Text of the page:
Brittney Fitzpatrick is a former staff writer for The Walton Tribune. She is a graduate of the University of Georgia.

This past month I had the opportunity to cover the city of Loganville meeting for my Managing Editor, David Clemons, who had been working diligently on getting our Visions progress edition laid out and to the press.

I have to be honest, I stay away from Loganville when I can.

Don't get me wrong, I love the city — especially now that there is a Barberitos — and I graduated from Loganville High School, but something has gotten a bit out of control: the traffic.

If you can manage to only drive into Loganville between the hours of 10 and 11 a.m., you’re fine; other than that, plan on sitting in traffic and waiting at light after light.

I know patience is a virtue; I hear it from my father all of the time, but when I get stuck at the red light across from QuikTrip on Lawrenceville Road for 45 minutes, I want to burn and stomp on that virtue.

Loganville is growing, and the council is well aware of the issues with traffic. Even Skip Baliles, chairman of the city's planning and development committee, has been quoted saying, “Yes, the traffic is going to get worse, but the city is growing and that is what is to be expected when businesses move to the area.”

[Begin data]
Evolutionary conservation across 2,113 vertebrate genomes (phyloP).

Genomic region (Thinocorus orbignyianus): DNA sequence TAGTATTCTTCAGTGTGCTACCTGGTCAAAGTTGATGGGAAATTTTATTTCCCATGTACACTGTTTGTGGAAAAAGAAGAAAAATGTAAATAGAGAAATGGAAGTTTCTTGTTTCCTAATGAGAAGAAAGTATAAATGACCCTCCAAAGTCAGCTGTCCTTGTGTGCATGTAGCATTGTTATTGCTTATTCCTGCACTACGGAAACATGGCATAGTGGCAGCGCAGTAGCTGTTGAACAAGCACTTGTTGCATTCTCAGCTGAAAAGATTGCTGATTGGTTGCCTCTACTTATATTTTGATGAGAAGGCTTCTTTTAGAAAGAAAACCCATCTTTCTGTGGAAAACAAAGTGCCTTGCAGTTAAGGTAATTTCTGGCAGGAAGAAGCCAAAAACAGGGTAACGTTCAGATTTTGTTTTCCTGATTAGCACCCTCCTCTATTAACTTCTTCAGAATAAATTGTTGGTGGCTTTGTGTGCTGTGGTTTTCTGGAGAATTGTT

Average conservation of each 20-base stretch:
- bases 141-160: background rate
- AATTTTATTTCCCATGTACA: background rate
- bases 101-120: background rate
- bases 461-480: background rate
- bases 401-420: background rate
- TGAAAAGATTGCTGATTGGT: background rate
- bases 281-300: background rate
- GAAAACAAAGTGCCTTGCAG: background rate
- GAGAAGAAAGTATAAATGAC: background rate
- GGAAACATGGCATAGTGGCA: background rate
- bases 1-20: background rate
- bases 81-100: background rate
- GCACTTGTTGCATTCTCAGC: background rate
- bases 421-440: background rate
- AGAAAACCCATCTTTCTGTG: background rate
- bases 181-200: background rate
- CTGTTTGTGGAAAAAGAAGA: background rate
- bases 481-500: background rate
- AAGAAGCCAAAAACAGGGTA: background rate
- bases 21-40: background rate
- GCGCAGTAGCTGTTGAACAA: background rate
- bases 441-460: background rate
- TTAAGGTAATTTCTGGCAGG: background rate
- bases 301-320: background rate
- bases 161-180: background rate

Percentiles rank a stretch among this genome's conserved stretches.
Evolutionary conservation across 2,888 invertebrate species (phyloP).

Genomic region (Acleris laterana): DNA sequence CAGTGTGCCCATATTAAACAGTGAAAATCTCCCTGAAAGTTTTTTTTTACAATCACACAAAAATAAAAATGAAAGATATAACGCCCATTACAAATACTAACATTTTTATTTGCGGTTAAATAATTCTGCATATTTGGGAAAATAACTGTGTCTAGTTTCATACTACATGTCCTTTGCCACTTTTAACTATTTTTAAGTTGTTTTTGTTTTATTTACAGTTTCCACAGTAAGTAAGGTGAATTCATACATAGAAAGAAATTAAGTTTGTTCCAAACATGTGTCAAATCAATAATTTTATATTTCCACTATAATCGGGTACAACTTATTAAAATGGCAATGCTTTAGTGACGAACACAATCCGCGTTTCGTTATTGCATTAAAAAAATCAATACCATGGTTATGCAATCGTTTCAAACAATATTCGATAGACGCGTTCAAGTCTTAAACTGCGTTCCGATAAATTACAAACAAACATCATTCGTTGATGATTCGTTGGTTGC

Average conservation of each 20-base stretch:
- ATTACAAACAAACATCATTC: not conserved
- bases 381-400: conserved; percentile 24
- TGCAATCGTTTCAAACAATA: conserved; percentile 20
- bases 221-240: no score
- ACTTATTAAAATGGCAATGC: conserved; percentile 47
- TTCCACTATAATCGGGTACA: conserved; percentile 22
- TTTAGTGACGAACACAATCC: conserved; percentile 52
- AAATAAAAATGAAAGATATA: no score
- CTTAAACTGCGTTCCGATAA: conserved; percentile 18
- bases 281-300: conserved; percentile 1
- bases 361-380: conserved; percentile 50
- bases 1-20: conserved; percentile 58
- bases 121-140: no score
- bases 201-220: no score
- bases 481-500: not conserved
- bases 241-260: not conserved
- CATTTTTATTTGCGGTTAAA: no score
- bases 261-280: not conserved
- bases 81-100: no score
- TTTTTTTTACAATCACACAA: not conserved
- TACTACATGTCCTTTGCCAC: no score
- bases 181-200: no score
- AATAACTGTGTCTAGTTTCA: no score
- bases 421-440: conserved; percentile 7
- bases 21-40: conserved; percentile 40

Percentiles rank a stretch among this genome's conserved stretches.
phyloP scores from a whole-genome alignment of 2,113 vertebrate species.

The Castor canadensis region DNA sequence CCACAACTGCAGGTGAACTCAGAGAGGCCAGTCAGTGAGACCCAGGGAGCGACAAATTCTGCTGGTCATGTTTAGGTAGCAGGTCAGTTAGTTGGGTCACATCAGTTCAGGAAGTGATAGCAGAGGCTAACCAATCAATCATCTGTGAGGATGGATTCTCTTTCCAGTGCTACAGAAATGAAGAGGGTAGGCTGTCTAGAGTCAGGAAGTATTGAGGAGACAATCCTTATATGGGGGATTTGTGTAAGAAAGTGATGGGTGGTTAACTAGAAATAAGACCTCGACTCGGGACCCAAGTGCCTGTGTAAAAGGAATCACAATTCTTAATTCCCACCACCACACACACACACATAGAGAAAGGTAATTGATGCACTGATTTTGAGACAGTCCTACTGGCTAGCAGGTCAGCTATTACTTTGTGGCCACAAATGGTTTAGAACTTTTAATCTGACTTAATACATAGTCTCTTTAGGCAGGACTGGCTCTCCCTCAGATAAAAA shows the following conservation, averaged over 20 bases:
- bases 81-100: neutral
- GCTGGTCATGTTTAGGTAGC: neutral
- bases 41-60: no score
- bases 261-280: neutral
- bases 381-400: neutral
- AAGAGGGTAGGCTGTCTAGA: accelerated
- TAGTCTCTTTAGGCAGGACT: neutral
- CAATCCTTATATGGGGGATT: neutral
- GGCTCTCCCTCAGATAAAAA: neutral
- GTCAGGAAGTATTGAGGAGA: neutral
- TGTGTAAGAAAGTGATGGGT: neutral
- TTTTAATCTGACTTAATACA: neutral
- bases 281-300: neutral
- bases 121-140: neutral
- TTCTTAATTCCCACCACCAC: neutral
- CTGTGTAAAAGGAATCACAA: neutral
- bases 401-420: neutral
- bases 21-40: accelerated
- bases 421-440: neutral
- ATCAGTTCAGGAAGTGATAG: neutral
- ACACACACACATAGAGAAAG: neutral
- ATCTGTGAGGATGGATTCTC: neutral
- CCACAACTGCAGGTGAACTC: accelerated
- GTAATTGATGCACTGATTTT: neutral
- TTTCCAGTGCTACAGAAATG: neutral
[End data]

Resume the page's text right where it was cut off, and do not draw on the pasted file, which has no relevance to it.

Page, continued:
Unfortunately, Baliles is right, and the traffic is only going to get worse when more big box stores begin moving into the area, bringing more people to shop to the city.

One person even took it upon herself to leave a review on the city's Facebook page after the traffic light at U.S. 78 and Georgia 20 had gone out and there was no one to help direct traffic during the busiest time of the day — the morning commute.

I'm eager to see how Loganville plans on combating the long traffic lines once more businesses begin coming to the area, and I wonder if the wait time to make it from right in front of Kroger to right in front of Walmart will lengthen to over an hour, because as it sits now, during the evening commute home, it's already reaching the 30- to 45-minute mark.

Until that time comes, I suggest learning the many different routes you can take on the back roads of Loganville — some of which are quite beautiful — but just know that at some point, you're going to have to sit and wait.

So, make sure you’re gassed up and ready to go with a couple of snacks when heading to Loganville, you can thank me later.

(0) comments

Welcome to the discussion.

Keep it Clean. Please avoid obscene, vulgar, lewd, racist or sexually-oriented language.
Don't Threaten. Threats of harming another person will not be tolerated.
Be Truthful. Don't knowingly lie about anyone or anything.
Be Nice. No racism, sexism or any sort of -ism that is degrading to another person.
Be Proactive. Use the 'Report' link on each comment to let us know of abusive posts.
Share with Us. We'd love to hear eyewitness accounts, the history behind an article.